With around 750,000 people in the UK having dementia – a number which is set to double in the next thirty years – more and more of us are being affected by this heartbreaking condition. Often it falls to families to try and help and one of the biggest challenges they face is how to maintain meaningful communication with their loved one.
These innovative new products are here to help.
Pictures to Share and Mind Dice offer a way for the person with dementia to interact with their families and carers in a meaningful and enjoyable way. They can be used by families at home and also in care homes and are versatile and attractive tools to help families make the most of their time together.
Pictures to Share are beautiful, non stigmatising illustrated books for people with dementia and their carers to share together.
As the creators of the Pictures to Share books explain : ” For those with a family member in the mid to late stages of dementia, the problem of maintaining meaningful communication can be one of the biggest challenges they face.
Many family members find the Pictures to Share books prove to be a great help in prompting a range of different conversations. They can also provide those with dementia living at home or in care with an enjoyable way to pass the time and an effective way of interacting with different carers and family members.
“I bought the books for my father who has dementia. Even though we have only had the books for a few days, they have already proved their worth!
My mother has found that the carers enjoy using them, and they really help the respite volunteers to break the ice. My father enjoys the pictures very much – we all do!”
For more information and to buy Pictures to Share – In the Garden, CLICK HERE
Mind Dice also aims to help people with dementia communicate with their carers. Prompts written on a 12 sided dice, enable the person to tap into their remaining memories provoking stories and responses that can be enjoyed by family, carers and friends.
Mind Dice has been designed and produced by John Sprange through his direct experience of caring for his father who had Alzheimers. John explains :”My father had a rich store of memories. ..When he died, aged 95, mixed with my grief was a sense of loss for my access to his personal connection to all those years he lived through. His eyes were in effect my personal witness to almost a whole century, and through this I had become an expert on what he knew.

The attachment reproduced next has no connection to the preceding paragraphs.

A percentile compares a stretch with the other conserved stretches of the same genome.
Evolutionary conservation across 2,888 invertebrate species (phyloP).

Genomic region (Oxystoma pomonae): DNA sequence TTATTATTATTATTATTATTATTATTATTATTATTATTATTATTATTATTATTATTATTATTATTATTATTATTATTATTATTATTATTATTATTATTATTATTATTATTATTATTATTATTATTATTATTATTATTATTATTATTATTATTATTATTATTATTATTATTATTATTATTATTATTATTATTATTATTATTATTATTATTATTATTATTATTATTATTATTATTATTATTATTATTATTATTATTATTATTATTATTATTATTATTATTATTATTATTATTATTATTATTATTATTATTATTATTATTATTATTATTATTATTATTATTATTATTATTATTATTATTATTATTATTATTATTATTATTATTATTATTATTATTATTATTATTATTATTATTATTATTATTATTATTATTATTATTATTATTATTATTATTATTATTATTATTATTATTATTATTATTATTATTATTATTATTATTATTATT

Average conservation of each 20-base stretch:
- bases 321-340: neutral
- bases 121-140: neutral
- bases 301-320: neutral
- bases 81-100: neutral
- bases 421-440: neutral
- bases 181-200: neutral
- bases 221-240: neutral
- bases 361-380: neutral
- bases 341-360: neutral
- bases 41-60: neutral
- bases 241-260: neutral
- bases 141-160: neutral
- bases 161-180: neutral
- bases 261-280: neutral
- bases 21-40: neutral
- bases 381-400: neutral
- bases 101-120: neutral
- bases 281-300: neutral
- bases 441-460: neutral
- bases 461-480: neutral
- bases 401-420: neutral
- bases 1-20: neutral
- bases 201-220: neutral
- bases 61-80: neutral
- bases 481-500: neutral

In his later days, despite not recalling what happened 5 minutes before, he was able to recollect memories from long ago. Frequently he brought to mind events that placed him where he was happiest and at the height of his powers. Any repetition was often mitigated by the nuanced differences which emerged with the stories. They certainly showed his true sense of himself. I experimented with the dice, which carried, names of people, place and themes. He would sit rolling it in his hands, reading the prompts and saying. ‘This is my life’ with a sense of surprise.”
For more information and to buy the Mind Dice, CLICK HERE
These two new products join our popular Many Happy Returns 1940s reminiscence cards designed by Sarah Reed as a result of fifteen years’ voluntary work with the charity Contact the Elderly and her mother’s experience with dementia over ten years
Many Happy Returns 1940s is a lovely box of 24 carefully researched reminiscence cards designed to get old and young talking together about how life used to be, helping them to celebrate their personal and family stories. The cards offer a range of everyday subjects with large images, historical information and conversational prompts – from cleaning the step to playing conkers, from evacuation to rationing, from playing in the streets to that very first kiss…
For more information and to buy Many Happy Returns 1940s, CLICK HERE